Permanent American Bases in Afghanistan?

Military Deployment in Mountains of AfghanistanThe publication on Friday night of the Russian Ministry of Foreign Affairs' reaction to the eventual plans of the United States to position its military bases in Afghanistan "on a long term basis" may create a new situation in Russian-American relations or, even more important, in Russia-NATO relations. The initial announcement of the possible American intention to stay in Afghanistan for good was made by the Afghan president Hamid Karzai on February 8 in Kabul. So, the Russian MFA took its time to ponder its reaction.
Image adapted from version copyright (c) 2010. RFE/RL, Inc. Reprinted with the permission of Radio Free Europe/Radio Liberty, 1201 Connecticut Ave., N.W. Washington DC 20036

Why so long? Just a year or two ago one could expect a knee-jerk reaction in the form of a resolute "nyet" from all of the Kremlin's towers. Hasn't American presence in Kyrghyzstan and Tajikistan, once presented as a short-time affair due to expire with Kabul's cleaning of Taliban, extended itself into quasi-eternity? There are plenty of reasons for Russia to be concerned. But, obviously, Russia's leaders are reluctant to return to the old zero-sum game in Central Asia, which has been deflecting the attention of both the United States and Russia from some really serious dangers originating from unstable Kyrghyzstan and the uncertainties of Uzbekistan's and Tajikistan's power succession.

The belated Moscow's reaction was rather cold ("Until recently, Kabul and Washington have been assuring the international community that all foreign armed forces would be removed from the Afghan territory before the end of 2014... Why will Afghanistan need the military bases of the United States if the terrorist threat will no longer be relevant?" the Russian MFA asks ).

One can understand the Russian diplomats' concerns after a look at a rather meagre sugar coating which Karzai presented for this rather bitter pill for his two most powerful neighbors - Russia and China. (Russians did not forget China's frustration in 2001 at the fact that the deployment of US and NATO troops in Afghaniastan was agreed with Russia, but not with China).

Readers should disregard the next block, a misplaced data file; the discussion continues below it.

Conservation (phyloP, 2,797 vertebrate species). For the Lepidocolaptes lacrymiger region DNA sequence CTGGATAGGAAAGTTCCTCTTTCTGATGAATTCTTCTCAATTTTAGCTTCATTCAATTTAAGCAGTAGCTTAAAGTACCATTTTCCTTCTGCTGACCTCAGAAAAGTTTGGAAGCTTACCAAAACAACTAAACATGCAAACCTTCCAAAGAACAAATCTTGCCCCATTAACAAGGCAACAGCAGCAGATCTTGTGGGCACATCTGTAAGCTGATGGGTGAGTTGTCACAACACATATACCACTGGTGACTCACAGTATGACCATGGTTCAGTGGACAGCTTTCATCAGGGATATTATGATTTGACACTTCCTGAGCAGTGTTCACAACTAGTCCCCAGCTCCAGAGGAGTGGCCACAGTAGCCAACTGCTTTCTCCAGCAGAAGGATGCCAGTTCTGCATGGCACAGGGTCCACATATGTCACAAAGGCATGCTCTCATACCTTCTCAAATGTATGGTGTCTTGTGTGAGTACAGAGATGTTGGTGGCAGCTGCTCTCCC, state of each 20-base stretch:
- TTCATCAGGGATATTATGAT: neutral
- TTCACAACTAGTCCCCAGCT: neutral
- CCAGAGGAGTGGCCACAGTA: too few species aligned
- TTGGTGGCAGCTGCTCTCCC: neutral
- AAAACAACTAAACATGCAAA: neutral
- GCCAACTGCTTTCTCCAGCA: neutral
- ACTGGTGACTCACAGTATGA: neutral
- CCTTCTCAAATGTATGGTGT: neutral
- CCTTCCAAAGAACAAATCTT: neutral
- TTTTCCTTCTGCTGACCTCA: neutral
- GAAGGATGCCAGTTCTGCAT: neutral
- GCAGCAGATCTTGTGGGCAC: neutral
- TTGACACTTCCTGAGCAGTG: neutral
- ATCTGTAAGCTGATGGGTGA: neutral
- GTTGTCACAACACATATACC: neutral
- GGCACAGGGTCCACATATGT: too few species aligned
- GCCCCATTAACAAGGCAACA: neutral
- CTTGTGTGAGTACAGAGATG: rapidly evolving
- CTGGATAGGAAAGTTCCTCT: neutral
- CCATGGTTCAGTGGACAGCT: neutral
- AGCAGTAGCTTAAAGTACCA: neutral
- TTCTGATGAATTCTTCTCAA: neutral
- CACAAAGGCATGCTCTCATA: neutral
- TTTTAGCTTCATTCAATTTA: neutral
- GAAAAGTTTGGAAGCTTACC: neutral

Karzai said on February 8 that Afghanistan would never provide its territory for any kind of bases which could become the launching pads for aggression against neighboring countries (a footnote clearly aimed at the Russian and Chinese audiences). In fact, he reiterated the old NATO song about a "zone of peace, stability and security" (the enlarged North Atlantic Alliance ) getting closer and closer to Russia's territory. From the West and now also the South, as Georgia and now also Afghanistan may become the somewhat restlees outposts of this much-publicized zone of security. Some very symbolic security, I would say, as both countries still periodically see their governments teaching their subjects with mortars, missiles and tanks - in South Ossetia and in a few of the problematic Afghan provinces.

During my recent trip to NATO headquarters in Belgium, a trip organized for a group of Russian journalists by the US embassy in Moscow and US MIssion to NATO, American and European officials on the staff of this organization made a sincere effort to put our Russian concerns to rest. There was a lot of words said about the common threats stemming for both NATO and Russia from Afghanistan. NATO officials reminded us of Russia's agreement to join NATO's Partnership for Peace program aat its inception in 1994 and the need to increase "interoperability" of Russian and NATO forces in crisis situations.